This video says about itself:
23 December 2017
A new species of semi-aquatic spider has been discovered scuttling over corals exposed by the receding tides on an Australian beach.
The spider has been named Desis bobmarleyi in honour of the legendary reggae musician and his song “High tide or low tide”, by the scientists who discovered it.
Desis bobmarleyi belongs to a family of marine spiders with special behaviours that allow them to survive submersion in water.
They seem to have adapted to an underwater lifestyle by hiding in air-filled pockets in rock cavities, shells and seaweed.
The ScienceDaily article continues:
In their paper, published in the open access journal Evolutionary Systematics, the team of Drs. Barbara Baehr, Robert Raven and Danilo Harms, affiliated with Queensland Museum and the University of Hamburg, describe the new Bob Marley‘s intertidal spider and also provide new information on two of its previously known, yet understudied, relatives from Samoa and Western Australia.
Unlike the spiders which people are familiar with, the intertidal species, whose representative is Bob Marley‘s namesake, are truly marine. They have adapted to the underwater life by hiding in barnacle shells, corals or kelp holdfast during high tide. To breathe, they build air chambers from silk. Once the sea water recedes, though, they are out and about hunting small invertebrates that roam the surfaces of the nearby rocks, corals and plants.
The new species, listed under the scientific name of Desis bobmarleyi, is described based on male and female specimens spotted and collected from brain coral on that night in January.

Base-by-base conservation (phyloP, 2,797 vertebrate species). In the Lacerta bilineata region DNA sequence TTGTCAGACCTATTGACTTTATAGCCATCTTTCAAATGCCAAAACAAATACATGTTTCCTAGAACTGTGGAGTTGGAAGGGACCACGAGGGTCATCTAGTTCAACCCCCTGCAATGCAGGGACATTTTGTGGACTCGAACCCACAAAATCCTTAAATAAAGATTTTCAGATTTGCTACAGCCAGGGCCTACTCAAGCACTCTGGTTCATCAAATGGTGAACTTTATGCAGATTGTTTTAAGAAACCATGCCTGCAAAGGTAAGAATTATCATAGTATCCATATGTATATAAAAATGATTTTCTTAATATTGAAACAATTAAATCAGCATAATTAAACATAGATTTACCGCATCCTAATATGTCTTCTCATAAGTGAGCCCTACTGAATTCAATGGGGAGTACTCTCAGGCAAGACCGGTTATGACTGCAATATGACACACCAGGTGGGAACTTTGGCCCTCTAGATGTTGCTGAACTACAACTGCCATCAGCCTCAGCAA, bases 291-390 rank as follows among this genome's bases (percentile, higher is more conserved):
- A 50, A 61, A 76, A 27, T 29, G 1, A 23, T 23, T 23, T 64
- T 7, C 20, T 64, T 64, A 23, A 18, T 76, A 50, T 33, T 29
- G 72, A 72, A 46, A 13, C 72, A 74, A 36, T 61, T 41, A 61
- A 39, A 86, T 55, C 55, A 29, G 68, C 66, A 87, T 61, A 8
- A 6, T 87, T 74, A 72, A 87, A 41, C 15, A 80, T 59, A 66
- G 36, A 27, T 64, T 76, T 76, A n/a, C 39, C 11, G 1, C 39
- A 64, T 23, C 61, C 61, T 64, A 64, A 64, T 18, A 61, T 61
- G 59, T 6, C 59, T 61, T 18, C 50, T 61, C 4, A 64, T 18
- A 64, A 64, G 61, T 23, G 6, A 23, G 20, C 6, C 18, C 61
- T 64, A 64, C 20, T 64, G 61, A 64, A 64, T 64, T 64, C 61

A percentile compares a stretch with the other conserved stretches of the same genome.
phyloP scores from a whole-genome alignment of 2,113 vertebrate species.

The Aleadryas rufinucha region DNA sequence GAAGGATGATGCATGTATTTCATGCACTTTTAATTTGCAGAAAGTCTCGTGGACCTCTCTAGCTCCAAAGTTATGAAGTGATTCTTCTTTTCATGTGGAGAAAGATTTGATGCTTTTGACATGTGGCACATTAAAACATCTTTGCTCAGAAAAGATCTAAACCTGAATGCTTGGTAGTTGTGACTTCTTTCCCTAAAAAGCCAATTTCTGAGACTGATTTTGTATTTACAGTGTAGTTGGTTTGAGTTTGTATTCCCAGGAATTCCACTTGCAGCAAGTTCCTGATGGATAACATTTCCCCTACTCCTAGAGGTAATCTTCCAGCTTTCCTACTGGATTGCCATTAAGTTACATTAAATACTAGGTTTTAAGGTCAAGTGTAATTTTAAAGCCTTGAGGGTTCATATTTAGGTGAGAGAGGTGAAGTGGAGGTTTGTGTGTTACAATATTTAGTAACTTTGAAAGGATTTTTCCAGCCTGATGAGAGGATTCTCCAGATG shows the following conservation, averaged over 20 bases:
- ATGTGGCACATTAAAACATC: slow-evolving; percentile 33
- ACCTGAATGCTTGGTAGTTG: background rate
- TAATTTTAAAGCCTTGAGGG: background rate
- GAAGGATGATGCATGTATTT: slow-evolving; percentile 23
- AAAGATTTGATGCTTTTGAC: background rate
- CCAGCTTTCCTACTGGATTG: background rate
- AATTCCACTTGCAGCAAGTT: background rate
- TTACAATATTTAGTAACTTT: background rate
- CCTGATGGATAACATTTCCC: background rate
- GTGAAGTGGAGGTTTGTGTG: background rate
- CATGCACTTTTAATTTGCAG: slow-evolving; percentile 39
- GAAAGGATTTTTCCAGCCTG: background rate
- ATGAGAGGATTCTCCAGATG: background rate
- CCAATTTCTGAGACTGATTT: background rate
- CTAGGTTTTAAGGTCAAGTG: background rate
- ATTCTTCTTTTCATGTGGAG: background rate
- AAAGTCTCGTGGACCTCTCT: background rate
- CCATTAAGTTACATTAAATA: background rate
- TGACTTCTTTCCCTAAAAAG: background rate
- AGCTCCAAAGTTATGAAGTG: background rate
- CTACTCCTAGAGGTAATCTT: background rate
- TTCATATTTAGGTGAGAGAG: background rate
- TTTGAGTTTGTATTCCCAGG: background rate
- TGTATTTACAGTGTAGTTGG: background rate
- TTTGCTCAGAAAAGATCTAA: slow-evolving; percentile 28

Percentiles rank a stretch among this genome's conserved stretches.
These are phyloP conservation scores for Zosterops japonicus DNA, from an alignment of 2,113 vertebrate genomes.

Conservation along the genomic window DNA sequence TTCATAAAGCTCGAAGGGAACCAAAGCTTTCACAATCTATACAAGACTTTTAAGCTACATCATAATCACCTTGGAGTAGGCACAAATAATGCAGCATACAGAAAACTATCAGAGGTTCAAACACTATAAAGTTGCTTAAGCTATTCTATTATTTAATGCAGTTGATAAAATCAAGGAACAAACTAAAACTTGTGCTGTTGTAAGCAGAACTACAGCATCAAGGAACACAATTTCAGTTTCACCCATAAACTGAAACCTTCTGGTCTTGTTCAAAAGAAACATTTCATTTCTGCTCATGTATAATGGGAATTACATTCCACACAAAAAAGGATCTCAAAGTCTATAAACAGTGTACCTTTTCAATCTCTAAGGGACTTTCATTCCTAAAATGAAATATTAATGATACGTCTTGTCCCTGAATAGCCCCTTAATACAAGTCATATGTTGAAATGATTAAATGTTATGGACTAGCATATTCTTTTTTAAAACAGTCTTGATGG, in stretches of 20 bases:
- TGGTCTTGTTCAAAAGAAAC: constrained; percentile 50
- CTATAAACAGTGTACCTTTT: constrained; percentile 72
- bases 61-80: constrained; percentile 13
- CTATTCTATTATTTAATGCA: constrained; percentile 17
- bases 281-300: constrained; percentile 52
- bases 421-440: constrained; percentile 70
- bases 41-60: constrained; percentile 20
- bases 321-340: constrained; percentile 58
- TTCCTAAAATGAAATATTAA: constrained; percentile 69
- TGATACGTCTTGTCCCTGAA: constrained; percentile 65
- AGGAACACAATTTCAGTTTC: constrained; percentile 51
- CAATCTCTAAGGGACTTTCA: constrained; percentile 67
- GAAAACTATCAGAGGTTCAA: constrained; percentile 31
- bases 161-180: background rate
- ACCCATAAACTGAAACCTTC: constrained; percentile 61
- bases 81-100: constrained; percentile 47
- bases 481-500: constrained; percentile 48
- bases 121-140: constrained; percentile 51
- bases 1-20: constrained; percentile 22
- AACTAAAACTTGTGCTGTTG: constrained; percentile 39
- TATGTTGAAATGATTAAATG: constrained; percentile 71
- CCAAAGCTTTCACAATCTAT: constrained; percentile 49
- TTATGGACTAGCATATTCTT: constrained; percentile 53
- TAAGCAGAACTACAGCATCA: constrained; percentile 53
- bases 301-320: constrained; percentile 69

Both sexes are characterised by predominantly red-brown colours, while their legs are orange-brown and covered with a dense layer of long, thin and dark grey hair-like structures. The females appear to be larger in size with the studied specimen measuring nearly 9 mm, whereas the male was about 6 mm long.
While the exact distribution range of the newly described species remains unknown, it is currently recorded from the intertidal zones of the Great Barrier Reef on the north-eastern coast of Queensland.
“The song ‘High Tide or Low Tide’ promotes love and friendship through all struggles of life,” explain the authors for their curious choice of a name. “It is his music that aided a field trip to Port Douglas in coastal Queensland, Australia, to collect spiders with a highly unique biology.”
Apart from reporting their research, the scientists use their paper to pay tribute to a German naturalist from the late 19th century — Amalie Dietrich, as well as the famous Jamaican singer and songwriter. Both admirable figures, even if representative of very different fields, are seen by the authors as examples of “the adventurous and resilient at heart” human nature in pursuit of freedom and independence.